Hybrid Risk: The truth behind first party fraud

October 16, 2015 by Chris Ryan

Understanding and managing first party fraud

first-party fraud business risk


Wherever merchants, lenders, service providers, government agencies or other organizations offer goods, services or anything of value to the public, they incur risk. These risks include:

  • Credit risk — Loosely defined, credit risk arises when an individual receives goods/services in exchange for a promise of future repayment. If the individual’s circumstances change in a way that prevents him or her from paying as agreed, the provider may not receive full payment and will incur a loss.
  • Fraud risk — Fraud risk arises when the recipient uses deception to obtain goods/services. The type of deception can involve a wide range of tactics. Many involve receiving the goods/services while attributing the responsibility for repayment to someone else.

The biggest difference between credit risk and fraud risk is intent. Credit risk usually involves customers who received the goods/services with intent to repay but simply lack the resources to meet their obligation. Fraud risk starts with the intent to receive the goods/services without the intent to repay.

Between credit risk and fraud risk lies a hybrid type of risk we refer to as first-party fraud risk. We call this a hybrid form of risk because it includes elements of both credit and fraud risk. Specifically, first party fraud involves an individual who makes a promise of future repayment in exchange for goods/services without the intent to repay.

Challenges of first party fraud

First party fraud is particularly troublesome for both administrative and operational reasons. It is important for organizations to separate these two sets of challenges and address them independently.

The most common administrative challenge is to align first-party fraud within the organization. This can be harder than it sounds. Depending on the type of organization, fraud and credit risk may be subject to different accounting rules, limitations that govern the data used to address risk, different rules for rejecting a customer or a transaction, and a host of other differences.

A critical first step for any organization confronting first-party fraud is to understand the options that govern fraud management versus credit risk management within the business. Once the administrative options are understood, an organization can turn its attention to the operational challenges of first-party fraud. There are two common choices for the operational handling of first-party fraud, and both can be problematic.

  • First party fraud is included with credit risk. Credit risk management tends to emphasize a binary decision where a recipient is either qualified or not qualified to receive the goods/services. This type of decision overlooks the recipient’s intent. Some recipients of goods/services will be qualified with the intent to pay. Qualified individuals with bad intentions will be attracted to the offers extended by these providers. Losses will accelerate, and to make matters worse it will be difficult to later isolate, analyze and manage the first party fraud cases if the only decision criteria captured pertained to credit risk decisions. The end result is high credit losses compounded by the additional first party fraud that is indistinguishable from credit risk.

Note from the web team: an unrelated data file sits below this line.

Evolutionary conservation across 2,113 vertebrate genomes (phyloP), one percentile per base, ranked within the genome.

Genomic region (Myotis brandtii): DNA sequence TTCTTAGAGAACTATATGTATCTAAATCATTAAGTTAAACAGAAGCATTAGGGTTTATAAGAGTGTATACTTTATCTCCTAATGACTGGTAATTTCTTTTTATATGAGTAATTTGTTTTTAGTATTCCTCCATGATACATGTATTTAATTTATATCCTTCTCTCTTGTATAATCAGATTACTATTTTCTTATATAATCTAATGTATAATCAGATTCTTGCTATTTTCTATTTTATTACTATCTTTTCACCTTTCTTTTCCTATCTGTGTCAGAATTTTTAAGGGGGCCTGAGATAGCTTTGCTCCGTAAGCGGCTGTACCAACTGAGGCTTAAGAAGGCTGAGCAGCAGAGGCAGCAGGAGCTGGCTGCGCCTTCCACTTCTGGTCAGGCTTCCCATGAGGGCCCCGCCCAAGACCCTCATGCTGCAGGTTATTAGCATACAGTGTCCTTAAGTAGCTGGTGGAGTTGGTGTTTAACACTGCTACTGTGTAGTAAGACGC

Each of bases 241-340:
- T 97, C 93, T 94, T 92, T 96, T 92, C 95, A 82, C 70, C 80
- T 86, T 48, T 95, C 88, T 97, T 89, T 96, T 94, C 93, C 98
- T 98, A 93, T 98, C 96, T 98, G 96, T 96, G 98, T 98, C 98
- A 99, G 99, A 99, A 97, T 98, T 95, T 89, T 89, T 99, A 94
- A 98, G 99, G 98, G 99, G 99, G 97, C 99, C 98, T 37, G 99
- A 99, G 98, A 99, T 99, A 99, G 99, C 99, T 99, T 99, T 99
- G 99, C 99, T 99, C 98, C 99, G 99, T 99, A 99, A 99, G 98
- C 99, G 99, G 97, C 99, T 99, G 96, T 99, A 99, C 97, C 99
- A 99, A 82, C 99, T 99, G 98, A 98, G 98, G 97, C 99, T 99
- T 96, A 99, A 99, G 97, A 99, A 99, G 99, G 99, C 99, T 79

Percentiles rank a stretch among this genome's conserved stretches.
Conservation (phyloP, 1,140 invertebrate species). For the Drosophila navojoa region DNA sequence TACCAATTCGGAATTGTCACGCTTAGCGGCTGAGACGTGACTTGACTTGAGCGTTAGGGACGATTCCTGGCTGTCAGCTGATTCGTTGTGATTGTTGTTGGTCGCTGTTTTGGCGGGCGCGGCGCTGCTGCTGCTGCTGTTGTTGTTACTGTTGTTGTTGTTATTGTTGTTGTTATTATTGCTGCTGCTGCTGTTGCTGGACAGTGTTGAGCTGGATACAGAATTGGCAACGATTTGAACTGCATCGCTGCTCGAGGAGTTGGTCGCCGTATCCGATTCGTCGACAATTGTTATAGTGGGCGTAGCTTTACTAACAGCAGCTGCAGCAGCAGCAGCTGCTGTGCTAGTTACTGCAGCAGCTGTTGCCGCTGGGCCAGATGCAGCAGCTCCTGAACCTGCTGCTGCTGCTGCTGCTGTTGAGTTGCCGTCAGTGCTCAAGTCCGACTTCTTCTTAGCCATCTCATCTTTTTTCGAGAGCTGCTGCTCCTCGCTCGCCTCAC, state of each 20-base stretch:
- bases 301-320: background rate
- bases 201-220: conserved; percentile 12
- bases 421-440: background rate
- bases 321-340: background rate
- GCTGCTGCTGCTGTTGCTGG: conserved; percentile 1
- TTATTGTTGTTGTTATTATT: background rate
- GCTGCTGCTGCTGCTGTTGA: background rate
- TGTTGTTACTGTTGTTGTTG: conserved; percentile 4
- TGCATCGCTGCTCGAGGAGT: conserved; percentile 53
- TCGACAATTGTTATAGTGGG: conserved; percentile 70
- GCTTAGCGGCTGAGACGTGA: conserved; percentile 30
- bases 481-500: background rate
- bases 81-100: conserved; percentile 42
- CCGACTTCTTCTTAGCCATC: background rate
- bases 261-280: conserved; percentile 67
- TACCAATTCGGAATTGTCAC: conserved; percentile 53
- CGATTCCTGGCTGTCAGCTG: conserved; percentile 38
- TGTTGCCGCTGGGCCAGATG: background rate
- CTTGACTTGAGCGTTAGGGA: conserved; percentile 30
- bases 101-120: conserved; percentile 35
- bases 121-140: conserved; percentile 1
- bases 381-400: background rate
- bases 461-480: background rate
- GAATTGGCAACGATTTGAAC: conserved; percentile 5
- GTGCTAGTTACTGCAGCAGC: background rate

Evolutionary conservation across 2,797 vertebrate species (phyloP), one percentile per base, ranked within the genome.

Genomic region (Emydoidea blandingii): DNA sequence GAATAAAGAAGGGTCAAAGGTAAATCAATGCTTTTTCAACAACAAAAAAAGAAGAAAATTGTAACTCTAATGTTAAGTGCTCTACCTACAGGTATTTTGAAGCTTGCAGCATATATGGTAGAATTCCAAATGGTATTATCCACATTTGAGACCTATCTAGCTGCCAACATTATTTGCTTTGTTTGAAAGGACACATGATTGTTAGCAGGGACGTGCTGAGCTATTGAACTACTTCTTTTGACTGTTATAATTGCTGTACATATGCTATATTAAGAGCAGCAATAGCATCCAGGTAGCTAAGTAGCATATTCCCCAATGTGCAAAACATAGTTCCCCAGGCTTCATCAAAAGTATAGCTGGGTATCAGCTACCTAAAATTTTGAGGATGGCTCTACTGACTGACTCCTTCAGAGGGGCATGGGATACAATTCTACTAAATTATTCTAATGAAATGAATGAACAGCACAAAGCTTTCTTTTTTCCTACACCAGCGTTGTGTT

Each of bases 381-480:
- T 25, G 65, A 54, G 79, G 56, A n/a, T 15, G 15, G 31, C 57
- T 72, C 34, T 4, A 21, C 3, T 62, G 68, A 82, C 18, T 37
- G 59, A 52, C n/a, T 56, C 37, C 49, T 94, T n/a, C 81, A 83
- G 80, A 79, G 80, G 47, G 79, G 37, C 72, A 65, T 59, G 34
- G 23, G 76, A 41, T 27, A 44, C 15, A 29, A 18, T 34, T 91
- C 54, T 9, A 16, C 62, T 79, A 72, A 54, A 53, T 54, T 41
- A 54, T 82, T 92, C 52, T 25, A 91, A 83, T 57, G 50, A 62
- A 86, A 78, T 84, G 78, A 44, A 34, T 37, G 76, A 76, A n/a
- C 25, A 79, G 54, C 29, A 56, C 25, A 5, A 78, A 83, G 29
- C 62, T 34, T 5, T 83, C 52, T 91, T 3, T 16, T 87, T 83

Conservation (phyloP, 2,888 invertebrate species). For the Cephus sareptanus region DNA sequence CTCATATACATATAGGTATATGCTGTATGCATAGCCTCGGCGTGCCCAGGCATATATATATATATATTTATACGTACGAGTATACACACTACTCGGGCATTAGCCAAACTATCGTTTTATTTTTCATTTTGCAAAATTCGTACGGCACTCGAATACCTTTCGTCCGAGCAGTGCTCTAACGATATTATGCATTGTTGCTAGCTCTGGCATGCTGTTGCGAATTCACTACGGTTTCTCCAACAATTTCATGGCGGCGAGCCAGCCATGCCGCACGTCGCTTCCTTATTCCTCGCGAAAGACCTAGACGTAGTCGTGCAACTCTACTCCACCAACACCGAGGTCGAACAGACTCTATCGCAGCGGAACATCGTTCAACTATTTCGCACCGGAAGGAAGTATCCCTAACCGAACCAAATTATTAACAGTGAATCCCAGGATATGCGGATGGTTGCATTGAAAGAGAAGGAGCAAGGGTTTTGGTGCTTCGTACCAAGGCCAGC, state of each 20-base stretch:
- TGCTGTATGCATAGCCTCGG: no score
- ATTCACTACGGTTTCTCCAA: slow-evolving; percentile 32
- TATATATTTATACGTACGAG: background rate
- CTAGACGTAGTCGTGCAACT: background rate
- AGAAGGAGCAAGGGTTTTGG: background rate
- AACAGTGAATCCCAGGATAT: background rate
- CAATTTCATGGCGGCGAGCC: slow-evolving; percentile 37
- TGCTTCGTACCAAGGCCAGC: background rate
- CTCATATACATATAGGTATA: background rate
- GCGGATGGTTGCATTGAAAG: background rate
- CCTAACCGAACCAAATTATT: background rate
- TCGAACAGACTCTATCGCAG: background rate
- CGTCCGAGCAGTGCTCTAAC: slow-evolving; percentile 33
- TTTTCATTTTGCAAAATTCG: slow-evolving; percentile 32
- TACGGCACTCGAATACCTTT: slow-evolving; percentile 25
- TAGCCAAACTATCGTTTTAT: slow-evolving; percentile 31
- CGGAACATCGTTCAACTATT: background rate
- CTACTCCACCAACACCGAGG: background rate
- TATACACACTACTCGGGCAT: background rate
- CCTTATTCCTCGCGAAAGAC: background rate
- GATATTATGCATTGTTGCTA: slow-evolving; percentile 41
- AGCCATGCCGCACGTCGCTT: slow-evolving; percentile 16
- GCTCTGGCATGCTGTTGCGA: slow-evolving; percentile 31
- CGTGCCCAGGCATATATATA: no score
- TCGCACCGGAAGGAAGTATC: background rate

• First party fraud is included with other fraud types. Just as it’s not advisable to include first party fraud with credit risk, it’s also not a good idea to include it with other types of fraud. Other types of fraud typically are analyzed, detected and investigated based on the identification of a fraud victim. Finding a person whose identity or credentials were misused is central to managing these other types of fraud. The types of investigation used to detect other fraud types simply don’t work for first-party fraud. First party fraudsters always will provide complete and accurate information, and, upon contact, they’ll confirm that the transaction/purchase is legitimate. The result for the organization will be a distorted view of their fraud losses and misconceptions about the effectiveness of their investigative process.

Evaluating the operational challenges within the context of the administrative challenges will help organizations better plan to handle first party fraud.


Best practices for data and analytics suggest that more granular data and details are better. The same holds true with respect to managing first party fraud. First party fraud is best handled (operationally) by a dedicated team that can be laser-focused on this particular issue and the development of best practices to address it. This approach allows organizations to develop their own (administrative) framework with clear rules to govern the management of the risk and its prevention. This approach also brings more transparency to reporting and management functions. Most important, it helps insulate good customers from the impact of the fraud review process.

First-party fraudsters are most successful when they are able to blend in with good customers and perpetrate long-running scams undetected. Separating this risk from existing credit risk and fraud processes is critical. Organizations have to understand that even when credit risk is low, there’s an element of intent that can mean the difference between good customers and severe losses.

Read here for more around managing first party fraud risk.

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